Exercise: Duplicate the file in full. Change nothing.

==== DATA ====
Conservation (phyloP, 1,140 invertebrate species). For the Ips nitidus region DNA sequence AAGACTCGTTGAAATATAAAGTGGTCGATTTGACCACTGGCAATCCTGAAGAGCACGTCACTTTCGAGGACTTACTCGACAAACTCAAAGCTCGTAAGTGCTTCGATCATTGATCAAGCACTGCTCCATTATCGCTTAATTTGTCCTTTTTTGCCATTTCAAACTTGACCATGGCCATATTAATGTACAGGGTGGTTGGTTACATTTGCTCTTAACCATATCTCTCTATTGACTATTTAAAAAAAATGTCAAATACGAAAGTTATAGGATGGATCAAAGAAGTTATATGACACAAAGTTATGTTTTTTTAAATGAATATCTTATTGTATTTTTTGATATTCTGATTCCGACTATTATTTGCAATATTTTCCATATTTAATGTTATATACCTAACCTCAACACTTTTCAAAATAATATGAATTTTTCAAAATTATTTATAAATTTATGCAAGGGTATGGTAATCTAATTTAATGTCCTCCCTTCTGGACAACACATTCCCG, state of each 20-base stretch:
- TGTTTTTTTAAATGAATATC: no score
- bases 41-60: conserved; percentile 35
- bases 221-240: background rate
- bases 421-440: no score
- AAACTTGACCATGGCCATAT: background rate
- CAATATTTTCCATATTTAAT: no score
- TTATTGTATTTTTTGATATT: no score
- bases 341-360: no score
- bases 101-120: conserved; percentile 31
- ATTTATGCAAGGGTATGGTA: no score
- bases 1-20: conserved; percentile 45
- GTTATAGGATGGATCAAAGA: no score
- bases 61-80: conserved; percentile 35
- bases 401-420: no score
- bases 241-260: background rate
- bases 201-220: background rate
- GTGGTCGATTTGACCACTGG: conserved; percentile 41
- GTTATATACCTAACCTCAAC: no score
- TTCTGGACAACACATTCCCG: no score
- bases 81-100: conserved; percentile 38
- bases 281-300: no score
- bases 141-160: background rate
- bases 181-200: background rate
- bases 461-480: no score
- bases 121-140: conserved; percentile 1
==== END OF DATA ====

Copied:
Conservation (phyloP, 1,140 invertebrate species). For the Ips nitidus region DNA sequence AAGACTCGTTGAAATATAAAGTGGTCGATTTGACCACTGGCAATCCTGAAGAGCACGTCACTTTCGAGGACTTACTCGACAAACTCAAAGCTCGTAAGTGCTTCGATCATTGATCAAGCACTGCTCCATTATCGCTTAATTTGTCCTTTTTTGCCATTTCAAACTTGACCATGGCCATATTAATGTACAGGGTGGTTGGTTACATTTGCTCTTAACCATATCTCTCTATTGACTATTTAAAAAAAATGTCAAATACGAAAGTTATAGGATGGATCAAAGAAGTTATATGACACAAAGTTATGTTTTTTTAAATGAATATCTTATTGTATTTTTTGATATTCTGATTCCGACTATTATTTGCAATATTTTCCATATTTAATGTTATATACCTAACCTCAACACTTTTCAAAATAATATGAATTTTTCAAAATTATTTATAAATTTATGCAAGGGTATGGTAATCTAATTTAATGTCCTCCCTTCTGGACAACACATTCCCG, state of each 20-base stretch:
- TGTTTTTTTAAATGAATATC: no score
- bases 41-60: conserved; percentile 35
- bases 221-240: background rate
- bases 421-440: no score
- AAACTTGACCATGGCCATAT: background rate
- CAATATTTTCCATATTTAAT: no score
- TTATTGTATTTTTTGATATT: no score
- bases 341-360: no score
- bases 101-120: conserved; percentile 31
- ATTTATGCAAGGGTATGGTA: no score
- bases 1-20: conserved; percentile 45
- GTTATAGGATGGATCAAAGA: no score
- bases 61-80: conserved; percentile 35
- bases 401-420: no score
- bases 241-260: background rate
- bases 201-220: background rate
- GTGGTCGATTTGACCACTGG: conserved; percentile 41
- GTTATATACCTAACCTCAAC: no score
- TTCTGGACAACACATTCCCG: no score
- bases 81-100: conserved; percentile 38
- bases 281-300: no score
- bases 141-160: background rate
- bases 181-200: background rate
- bases 461-480: no score
- bases 121-140: conserved; percentile 1